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San Diego
Electric Car Insider Magazine
Interests: electric cars, electric motorcycles, electric bikes, electric vehicles
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Would hydrogen produced from “surplus” electricity be economically competitive if the electrolyzer equipment used to produce it was only operating at partial capacity? Would it be cost competitive with pumped hydro or one of the other newer gravity storage schemes now entering production? Given the low round-trip efficiency, it seems unlikely.
The timing on this optimistic IEA hydrogen report could hardly be worse. FCV drivers in Norway and California are currently using ICE loaner cars because the fueling infrastructure has been crippled by explosions in those regions. Battery electrics and plug-in hybrids don’t face the same single point of failure problem on fuel delivery. Anyone previously considering FCVs for daily transportation must surely pause to consider if H2 can be considered a reliable transportation fuel.
> Tesla cars are very expensive to insure Sadly true. Tesla is working on a new insurance product and factory owned body shops to address that issue.
Buried in that butter-smooth marketing speak was this insight: “sales methods with a new approach will also be needed. ” Maybe the slumbering giant is waking up.
Hyper cars are kinetic art + engineering. Dr. Frank Walliser, Porsche 918 Spyder Project Manager explained to me at the LA Auto Show: “It is to show what is possible”. As Tesla has demonstrated, establishing an aspirational pinnacle inspires and creates demand.
Bravo, BC. This is what leadership looks like.
No mention of the cost efficiencies of two extra fuel cells vs simply fitting a larger battery. As batteries drop below $100/kW, that will be a hard act to beat with an extra fuel cell or two, along with attendant pumps and storage tank. I imagine they must be thinking about large vehicles that have room for really large tanks, like Semis.
Toyota knows what they’re doing, certainly. It’s just not necessarily in the customer’s or public policy interest, it’s in Toyota’s interest. That’s capitalism. If Toyota has “THE” answer, why is every other truck manufacturer except Nicola producing battery electric or PHEV trucks? (Nicola, perhaps tellingly, recently announced a BEV). Freightliner, Cummins, Peterbilt, Fuso, Mack, and dare I say Tesla in Davemart’s presence, know what they are doing too. I think there’s a better case to be made for H2 for drayage tractors than for cars, but at $14-16 per kg, that’s a steep grade.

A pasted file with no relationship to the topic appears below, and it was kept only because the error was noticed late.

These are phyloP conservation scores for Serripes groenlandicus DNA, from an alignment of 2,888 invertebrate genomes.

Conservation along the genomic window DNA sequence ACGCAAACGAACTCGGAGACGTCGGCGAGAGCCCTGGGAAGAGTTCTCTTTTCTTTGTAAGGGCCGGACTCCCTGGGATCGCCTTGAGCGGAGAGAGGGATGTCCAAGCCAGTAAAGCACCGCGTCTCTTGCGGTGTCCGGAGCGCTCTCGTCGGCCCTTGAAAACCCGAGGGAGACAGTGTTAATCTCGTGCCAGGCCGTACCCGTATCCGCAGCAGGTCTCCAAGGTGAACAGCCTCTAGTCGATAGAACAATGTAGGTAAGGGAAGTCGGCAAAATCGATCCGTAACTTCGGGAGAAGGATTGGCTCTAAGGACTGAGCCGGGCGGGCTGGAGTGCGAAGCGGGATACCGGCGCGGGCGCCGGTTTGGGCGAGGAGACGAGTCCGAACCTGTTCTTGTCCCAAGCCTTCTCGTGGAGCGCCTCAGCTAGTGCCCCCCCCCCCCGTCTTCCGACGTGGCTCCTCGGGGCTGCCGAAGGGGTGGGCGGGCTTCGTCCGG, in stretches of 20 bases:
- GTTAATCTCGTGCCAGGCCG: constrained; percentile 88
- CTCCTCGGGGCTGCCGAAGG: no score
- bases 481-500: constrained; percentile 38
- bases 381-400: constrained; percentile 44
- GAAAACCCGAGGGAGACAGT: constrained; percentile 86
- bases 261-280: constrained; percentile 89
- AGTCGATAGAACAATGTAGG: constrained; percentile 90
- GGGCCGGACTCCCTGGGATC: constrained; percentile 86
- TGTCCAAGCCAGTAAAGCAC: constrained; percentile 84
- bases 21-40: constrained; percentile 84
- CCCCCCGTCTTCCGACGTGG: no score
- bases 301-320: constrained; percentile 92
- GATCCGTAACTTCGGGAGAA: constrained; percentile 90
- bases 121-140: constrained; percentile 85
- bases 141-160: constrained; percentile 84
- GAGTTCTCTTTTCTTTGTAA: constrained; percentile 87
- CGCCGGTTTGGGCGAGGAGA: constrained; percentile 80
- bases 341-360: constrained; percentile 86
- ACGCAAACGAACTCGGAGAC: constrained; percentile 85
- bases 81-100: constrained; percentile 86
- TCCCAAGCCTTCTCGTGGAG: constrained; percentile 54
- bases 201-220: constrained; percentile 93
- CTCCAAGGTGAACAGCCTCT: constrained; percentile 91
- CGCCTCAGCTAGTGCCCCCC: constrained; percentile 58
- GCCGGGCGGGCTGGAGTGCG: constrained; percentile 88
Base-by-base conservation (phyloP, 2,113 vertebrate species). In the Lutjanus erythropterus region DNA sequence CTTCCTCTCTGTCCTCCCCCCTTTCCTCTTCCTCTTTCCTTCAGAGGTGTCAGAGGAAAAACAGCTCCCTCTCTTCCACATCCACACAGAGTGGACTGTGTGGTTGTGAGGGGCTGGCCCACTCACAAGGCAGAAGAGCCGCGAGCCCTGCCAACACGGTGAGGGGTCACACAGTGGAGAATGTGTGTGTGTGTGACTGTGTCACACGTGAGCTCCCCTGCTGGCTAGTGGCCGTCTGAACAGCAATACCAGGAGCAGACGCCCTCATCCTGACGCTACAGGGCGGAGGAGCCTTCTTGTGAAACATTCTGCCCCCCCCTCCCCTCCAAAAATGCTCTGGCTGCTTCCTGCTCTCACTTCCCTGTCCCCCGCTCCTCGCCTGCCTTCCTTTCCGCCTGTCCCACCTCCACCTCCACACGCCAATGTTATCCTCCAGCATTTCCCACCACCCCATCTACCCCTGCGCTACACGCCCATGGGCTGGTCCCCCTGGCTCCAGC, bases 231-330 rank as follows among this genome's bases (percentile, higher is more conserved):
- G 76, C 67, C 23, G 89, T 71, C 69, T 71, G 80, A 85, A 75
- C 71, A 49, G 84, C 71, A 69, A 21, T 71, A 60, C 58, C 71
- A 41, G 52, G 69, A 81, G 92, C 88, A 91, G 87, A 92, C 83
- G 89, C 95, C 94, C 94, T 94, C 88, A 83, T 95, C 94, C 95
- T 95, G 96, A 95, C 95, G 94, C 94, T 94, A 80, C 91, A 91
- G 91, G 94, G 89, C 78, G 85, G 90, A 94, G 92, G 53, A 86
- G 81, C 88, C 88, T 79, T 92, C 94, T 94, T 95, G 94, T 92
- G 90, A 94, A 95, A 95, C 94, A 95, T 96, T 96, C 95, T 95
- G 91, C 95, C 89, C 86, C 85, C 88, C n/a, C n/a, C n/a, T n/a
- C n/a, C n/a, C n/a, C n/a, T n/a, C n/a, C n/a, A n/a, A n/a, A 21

The Beaver has a 2,100 lb useful load, so with a 1,000 lb battery, they’ll get 30 minutes of flight with a 30 min reserve. That may seem unworkable, but that’s the kind of mission they fly. Other interviews with McDougall confirm that. They have longer turn times at the dock, enabling practical fast charging. As battery energy density improves, they’ll be able to service more of their routes and add some seats back for the shorter hops.
Certainly solar is only part of the solution. But if your grid mix is less than ideal, a combo EV/PV purchase moves you closer to the goal, and saves you money. Payback periods for residential can be as low as 6 years now if you’re a savvy consumer and get competitive installation bids. Important point is that a consumer can make a personal choice. The aggregate of these personal choices can move the needle on air quality.
Surprising to see Mini playing catch-up after have such an early lead with the original Mini Electric.
Another authoritative argument for the removal of coal from the electric grid energy mix, and for purchasing solar with that EV.
Even with this slush fund, coal research is a bad career move for three reasons: Coal is already uncompetitive on price, and becoming more so every year. The next administration is likely to reverse course on coal policy. What will you tell your grandkids you did for a living? Coal is a technological dead end.
The Outlander PHEV is a good car. I prefer my all-electrics, but it’s really well equipped for the price. Also the only PHEV that has fast charging (other than the BMW Rex, a different kind of PHEV). The limited tow capability as noted by EP is the only drawback I’ve encountered so far. If you need a non-premium plug in SUV, this is the one.
The Beaver has an inflight-adjustable propeller. 30kW is 9% of rated full power. That aircraft is not flying at 9% throttle, it is taxiing.